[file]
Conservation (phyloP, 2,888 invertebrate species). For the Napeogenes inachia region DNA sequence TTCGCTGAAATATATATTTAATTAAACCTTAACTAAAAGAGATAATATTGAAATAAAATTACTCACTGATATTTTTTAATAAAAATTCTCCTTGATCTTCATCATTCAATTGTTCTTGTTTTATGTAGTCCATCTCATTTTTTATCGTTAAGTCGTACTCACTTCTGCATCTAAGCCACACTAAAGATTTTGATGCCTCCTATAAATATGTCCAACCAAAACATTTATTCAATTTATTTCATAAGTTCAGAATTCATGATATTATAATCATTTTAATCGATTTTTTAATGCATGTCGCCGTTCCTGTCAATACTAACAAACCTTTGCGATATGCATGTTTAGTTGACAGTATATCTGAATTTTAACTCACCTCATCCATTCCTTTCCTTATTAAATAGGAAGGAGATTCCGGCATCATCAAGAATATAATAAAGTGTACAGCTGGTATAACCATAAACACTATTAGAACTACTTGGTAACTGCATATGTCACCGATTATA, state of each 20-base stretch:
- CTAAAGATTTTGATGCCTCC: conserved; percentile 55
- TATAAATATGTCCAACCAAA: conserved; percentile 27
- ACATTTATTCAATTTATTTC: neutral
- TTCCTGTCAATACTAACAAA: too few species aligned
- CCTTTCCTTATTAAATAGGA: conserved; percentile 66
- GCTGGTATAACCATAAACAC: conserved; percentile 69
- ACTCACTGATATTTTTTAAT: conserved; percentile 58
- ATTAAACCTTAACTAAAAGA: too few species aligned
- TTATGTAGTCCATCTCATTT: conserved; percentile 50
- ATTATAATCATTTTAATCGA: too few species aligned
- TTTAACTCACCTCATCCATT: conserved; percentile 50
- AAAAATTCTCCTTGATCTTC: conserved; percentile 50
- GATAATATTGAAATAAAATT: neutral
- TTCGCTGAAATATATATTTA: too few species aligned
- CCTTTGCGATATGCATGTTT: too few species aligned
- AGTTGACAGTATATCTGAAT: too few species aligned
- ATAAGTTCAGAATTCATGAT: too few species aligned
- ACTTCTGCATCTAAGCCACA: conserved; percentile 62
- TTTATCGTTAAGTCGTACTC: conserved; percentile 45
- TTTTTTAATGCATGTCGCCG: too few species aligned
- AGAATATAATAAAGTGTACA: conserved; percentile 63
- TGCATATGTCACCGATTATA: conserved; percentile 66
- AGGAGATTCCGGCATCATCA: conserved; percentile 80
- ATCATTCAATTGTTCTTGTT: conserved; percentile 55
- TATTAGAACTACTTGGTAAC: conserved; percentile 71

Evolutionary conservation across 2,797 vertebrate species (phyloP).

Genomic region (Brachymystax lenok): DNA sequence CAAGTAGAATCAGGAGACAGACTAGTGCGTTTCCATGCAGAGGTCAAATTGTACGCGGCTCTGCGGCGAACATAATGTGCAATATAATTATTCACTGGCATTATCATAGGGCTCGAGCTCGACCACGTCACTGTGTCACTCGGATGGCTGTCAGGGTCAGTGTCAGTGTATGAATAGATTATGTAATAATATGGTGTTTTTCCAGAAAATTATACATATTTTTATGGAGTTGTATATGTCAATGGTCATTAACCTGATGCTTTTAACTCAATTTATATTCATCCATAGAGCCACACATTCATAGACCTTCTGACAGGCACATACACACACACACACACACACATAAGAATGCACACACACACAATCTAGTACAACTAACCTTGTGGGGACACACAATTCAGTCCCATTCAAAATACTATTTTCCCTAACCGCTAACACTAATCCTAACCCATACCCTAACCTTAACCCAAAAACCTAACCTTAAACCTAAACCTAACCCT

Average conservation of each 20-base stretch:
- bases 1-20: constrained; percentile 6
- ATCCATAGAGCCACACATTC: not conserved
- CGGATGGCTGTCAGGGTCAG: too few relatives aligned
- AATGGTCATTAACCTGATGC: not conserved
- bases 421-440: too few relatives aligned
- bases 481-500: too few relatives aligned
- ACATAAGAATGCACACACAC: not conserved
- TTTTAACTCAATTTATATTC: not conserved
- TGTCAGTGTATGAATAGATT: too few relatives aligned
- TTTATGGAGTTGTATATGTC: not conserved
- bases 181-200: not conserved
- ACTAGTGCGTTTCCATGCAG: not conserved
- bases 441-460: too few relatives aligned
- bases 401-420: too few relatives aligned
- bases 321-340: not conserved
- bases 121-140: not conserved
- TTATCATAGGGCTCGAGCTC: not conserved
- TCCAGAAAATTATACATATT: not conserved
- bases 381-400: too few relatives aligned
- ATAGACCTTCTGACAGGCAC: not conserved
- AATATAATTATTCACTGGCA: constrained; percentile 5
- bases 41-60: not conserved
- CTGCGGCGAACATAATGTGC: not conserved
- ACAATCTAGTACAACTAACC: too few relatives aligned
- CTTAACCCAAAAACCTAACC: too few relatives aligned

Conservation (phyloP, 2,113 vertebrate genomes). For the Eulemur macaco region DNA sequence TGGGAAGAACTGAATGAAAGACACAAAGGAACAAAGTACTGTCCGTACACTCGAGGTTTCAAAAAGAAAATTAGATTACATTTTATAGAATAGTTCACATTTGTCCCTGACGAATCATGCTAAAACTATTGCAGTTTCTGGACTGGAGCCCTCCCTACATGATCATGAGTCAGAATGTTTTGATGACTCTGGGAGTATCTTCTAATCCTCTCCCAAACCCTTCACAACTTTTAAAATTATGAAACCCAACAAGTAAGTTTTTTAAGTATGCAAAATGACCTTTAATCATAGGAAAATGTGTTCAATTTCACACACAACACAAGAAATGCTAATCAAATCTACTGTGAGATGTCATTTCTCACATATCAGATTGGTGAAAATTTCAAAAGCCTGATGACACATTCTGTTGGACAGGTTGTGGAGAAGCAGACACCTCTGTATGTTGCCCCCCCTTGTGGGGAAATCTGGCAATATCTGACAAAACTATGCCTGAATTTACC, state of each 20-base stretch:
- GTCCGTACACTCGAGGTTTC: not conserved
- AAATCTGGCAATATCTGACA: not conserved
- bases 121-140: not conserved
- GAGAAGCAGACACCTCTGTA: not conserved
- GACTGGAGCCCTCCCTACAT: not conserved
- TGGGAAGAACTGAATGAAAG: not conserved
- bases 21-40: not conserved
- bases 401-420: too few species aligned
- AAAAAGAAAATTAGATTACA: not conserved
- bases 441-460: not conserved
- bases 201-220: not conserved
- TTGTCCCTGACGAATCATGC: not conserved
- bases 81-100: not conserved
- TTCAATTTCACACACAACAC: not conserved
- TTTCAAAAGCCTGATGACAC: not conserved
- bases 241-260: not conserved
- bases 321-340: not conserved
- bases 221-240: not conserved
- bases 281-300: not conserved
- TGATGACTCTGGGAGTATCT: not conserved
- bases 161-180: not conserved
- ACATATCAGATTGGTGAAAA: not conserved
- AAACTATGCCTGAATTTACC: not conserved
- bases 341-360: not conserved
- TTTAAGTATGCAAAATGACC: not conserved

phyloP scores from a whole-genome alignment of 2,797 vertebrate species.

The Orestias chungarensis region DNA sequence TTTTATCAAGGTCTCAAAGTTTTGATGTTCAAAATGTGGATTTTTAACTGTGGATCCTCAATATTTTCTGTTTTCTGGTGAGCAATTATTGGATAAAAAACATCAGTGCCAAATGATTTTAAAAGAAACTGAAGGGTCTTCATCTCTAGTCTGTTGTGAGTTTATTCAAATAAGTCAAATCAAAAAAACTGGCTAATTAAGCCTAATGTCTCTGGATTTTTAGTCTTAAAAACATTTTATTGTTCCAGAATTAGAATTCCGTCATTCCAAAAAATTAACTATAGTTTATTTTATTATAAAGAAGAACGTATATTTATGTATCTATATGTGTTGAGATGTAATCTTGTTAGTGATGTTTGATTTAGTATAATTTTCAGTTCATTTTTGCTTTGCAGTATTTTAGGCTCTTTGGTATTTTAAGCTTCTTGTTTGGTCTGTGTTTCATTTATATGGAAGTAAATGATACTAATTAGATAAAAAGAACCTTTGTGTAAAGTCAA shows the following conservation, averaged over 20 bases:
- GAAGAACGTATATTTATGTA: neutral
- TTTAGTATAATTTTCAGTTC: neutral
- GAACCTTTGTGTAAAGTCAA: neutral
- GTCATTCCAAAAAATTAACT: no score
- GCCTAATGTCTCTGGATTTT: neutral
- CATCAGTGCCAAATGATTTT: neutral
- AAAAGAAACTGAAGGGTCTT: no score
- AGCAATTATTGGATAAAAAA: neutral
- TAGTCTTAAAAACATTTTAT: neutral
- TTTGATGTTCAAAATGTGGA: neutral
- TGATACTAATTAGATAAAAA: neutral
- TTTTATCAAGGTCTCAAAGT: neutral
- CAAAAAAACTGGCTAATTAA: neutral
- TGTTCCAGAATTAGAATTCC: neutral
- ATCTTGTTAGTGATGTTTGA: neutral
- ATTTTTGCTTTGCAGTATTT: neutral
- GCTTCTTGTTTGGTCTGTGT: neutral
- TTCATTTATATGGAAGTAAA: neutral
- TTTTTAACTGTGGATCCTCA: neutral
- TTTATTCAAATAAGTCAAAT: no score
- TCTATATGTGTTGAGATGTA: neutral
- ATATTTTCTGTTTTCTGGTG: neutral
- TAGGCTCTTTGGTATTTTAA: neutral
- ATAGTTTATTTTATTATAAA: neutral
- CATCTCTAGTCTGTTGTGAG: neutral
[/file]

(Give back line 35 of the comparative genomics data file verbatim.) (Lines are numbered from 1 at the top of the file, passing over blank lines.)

- bases 481-500: too few relatives aligned